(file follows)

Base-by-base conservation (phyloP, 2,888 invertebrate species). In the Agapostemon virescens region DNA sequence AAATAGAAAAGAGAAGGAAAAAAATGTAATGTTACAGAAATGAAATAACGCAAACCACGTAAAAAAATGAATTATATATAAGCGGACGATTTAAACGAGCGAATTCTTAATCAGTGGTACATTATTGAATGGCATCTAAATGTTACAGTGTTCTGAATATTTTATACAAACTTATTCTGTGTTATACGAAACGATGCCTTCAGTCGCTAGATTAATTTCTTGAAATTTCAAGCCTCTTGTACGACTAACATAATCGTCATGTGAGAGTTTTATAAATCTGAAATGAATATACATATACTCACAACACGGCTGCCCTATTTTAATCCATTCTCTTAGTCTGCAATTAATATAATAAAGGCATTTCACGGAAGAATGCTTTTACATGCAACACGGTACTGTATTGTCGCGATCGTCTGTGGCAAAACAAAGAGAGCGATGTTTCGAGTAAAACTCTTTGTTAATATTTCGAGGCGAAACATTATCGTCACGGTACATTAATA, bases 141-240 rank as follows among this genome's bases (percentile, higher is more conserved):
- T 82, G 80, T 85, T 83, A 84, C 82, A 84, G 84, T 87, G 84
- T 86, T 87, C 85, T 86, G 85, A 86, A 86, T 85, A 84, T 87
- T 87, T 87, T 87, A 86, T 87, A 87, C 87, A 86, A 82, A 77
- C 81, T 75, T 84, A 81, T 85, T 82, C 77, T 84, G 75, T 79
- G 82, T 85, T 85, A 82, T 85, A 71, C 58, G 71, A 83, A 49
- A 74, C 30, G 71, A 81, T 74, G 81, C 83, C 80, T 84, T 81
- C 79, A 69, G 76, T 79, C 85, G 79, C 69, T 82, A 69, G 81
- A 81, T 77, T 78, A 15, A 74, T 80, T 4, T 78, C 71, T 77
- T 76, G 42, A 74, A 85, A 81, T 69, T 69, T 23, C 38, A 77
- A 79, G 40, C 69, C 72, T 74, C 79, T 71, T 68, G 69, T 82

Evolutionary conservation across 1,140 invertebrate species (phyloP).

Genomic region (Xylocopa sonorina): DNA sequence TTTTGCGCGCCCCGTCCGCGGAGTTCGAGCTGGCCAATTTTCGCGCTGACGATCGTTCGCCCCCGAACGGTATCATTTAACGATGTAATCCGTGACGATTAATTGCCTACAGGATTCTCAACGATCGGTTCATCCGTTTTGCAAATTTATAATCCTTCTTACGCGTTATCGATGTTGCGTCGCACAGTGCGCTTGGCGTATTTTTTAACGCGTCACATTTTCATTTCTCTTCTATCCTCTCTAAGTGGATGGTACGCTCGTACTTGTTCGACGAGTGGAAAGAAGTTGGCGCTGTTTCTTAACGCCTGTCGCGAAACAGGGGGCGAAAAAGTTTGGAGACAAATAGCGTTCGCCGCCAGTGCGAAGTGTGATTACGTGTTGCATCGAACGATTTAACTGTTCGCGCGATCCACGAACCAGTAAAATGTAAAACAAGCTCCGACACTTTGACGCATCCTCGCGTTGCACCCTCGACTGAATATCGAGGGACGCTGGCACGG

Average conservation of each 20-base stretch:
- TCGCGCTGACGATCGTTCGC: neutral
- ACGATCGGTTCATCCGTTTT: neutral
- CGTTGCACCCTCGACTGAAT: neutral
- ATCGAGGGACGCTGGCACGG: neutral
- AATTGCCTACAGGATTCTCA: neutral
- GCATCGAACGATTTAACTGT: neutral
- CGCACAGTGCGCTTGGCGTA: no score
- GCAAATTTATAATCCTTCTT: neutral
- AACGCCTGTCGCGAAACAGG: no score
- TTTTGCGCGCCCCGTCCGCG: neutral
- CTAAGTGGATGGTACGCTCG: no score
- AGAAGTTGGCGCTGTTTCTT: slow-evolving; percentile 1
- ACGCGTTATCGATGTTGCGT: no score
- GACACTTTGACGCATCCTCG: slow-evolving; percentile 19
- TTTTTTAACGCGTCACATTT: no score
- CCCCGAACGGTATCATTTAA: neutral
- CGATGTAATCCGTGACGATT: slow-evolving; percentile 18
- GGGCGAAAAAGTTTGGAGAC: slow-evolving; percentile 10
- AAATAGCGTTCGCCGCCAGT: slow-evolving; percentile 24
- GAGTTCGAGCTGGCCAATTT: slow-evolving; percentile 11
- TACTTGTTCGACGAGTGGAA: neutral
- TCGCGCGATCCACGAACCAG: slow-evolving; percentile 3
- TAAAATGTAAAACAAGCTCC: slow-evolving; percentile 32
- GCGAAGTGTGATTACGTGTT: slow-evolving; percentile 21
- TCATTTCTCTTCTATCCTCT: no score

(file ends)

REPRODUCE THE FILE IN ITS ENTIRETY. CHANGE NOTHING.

Base-by-base conservation (phyloP, 2,888 invertebrate species). In the Agapostemon virescens region DNA sequence AAATAGAAAAGAGAAGGAAAAAAATGTAATGTTACAGAAATGAAATAACGCAAACCACGTAAAAAAATGAATTATATATAAGCGGACGATTTAAACGAGCGAATTCTTAATCAGTGGTACATTATTGAATGGCATCTAAATGTTACAGTGTTCTGAATATTTTATACAAACTTATTCTGTGTTATACGAAACGATGCCTTCAGTCGCTAGATTAATTTCTTGAAATTTCAAGCCTCTTGTACGACTAACATAATCGTCATGTGAGAGTTTTATAAATCTGAAATGAATATACATATACTCACAACACGGCTGCCCTATTTTAATCCATTCTCTTAGTCTGCAATTAATATAATAAAGGCATTTCACGGAAGAATGCTTTTACATGCAACACGGTACTGTATTGTCGCGATCGTCTGTGGCAAAACAAAGAGAGCGATGTTTCGAGTAAAACTCTTTGTTAATATTTCGAGGCGAAACATTATCGTCACGGTACATTAATA, bases 141-240 rank as follows among this genome's bases (percentile, higher is more conserved):
- T 82, G 80, T 85, T 83, A 84, C 82, A 84, G 84, T 87, G 84
- T 86, T 87, C 85, T 86, G 85, A 86, A 86, T 85, A 84, T 87
- T 87, T 87, T 87, A 86, T 87, A 87, C 87, A 86, A 82, A 77
- C 81, T 75, T 84, A 81, T 85, T 82, C 77, T 84, G 75, T 79
- G 82, T 85, T 85, A 82, T 85, A 71, C 58, G 71, A 83, A 49
- A 74, C 30, G 71, A 81, T 74, G 81, C 83, C 80, T 84, T 81
- C 79, A 69, G 76, T 79, C 85, G 79, C 69, T 82, A 69, G 81
- A 81, T 77, T 78, A 15, A 74, T 80, T 4, T 78, C 71, T 77
- T 76, G 42, A 74, A 85, A 81, T 69, T 69, T 23, C 38, A 77
- A 79, G 40, C 69, C 72, T 74, C 79, T 71, T 68, G 69, T 82

Evolutionary conservation across 1,140 invertebrate species (phyloP).

Genomic region (Xylocopa sonorina): DNA sequence TTTTGCGCGCCCCGTCCGCGGAGTTCGAGCTGGCCAATTTTCGCGCTGACGATCGTTCGCCCCCGAACGGTATCATTTAACGATGTAATCCGTGACGATTAATTGCCTACAGGATTCTCAACGATCGGTTCATCCGTTTTGCAAATTTATAATCCTTCTTACGCGTTATCGATGTTGCGTCGCACAGTGCGCTTGGCGTATTTTTTAACGCGTCACATTTTCATTTCTCTTCTATCCTCTCTAAGTGGATGGTACGCTCGTACTTGTTCGACGAGTGGAAAGAAGTTGGCGCTGTTTCTTAACGCCTGTCGCGAAACAGGGGGCGAAAAAGTTTGGAGACAAATAGCGTTCGCCGCCAGTGCGAAGTGTGATTACGTGTTGCATCGAACGATTTAACTGTTCGCGCGATCCACGAACCAGTAAAATGTAAAACAAGCTCCGACACTTTGACGCATCCTCGCGTTGCACCCTCGACTGAATATCGAGGGACGCTGGCACGG

Average conservation of each 20-base stretch:
- TCGCGCTGACGATCGTTCGC: neutral
- ACGATCGGTTCATCCGTTTT: neutral
- CGTTGCACCCTCGACTGAAT: neutral
- ATCGAGGGACGCTGGCACGG: neutral
- AATTGCCTACAGGATTCTCA: neutral
- GCATCGAACGATTTAACTGT: neutral
- CGCACAGTGCGCTTGGCGTA: no score
- GCAAATTTATAATCCTTCTT: neutral
- AACGCCTGTCGCGAAACAGG: no score
- TTTTGCGCGCCCCGTCCGCG: neutral
- CTAAGTGGATGGTACGCTCG: no score
- AGAAGTTGGCGCTGTTTCTT: slow-evolving; percentile 1
- ACGCGTTATCGATGTTGCGT: no score
- GACACTTTGACGCATCCTCG: slow-evolving; percentile 19
- TTTTTTAACGCGTCACATTT: no score
- CCCCGAACGGTATCATTTAA: neutral
- CGATGTAATCCGTGACGATT: slow-evolving; percentile 18
- GGGCGAAAAAGTTTGGAGAC: slow-evolving; percentile 10
- AAATAGCGTTCGCCGCCAGT: slow-evolving; percentile 24
- GAGTTCGAGCTGGCCAATTT: slow-evolving; percentile 11
- TACTTGTTCGACGAGTGGAA: neutral
- TCGCGCGATCCACGAACCAG: slow-evolving; percentile 3
- TAAAATGTAAAACAAGCTCC: slow-evolving; percentile 32
- GCGAAGTGTGATTACGTGTT: slow-evolving; percentile 21
- TCATTTCTCTTCTATCCTCT: no score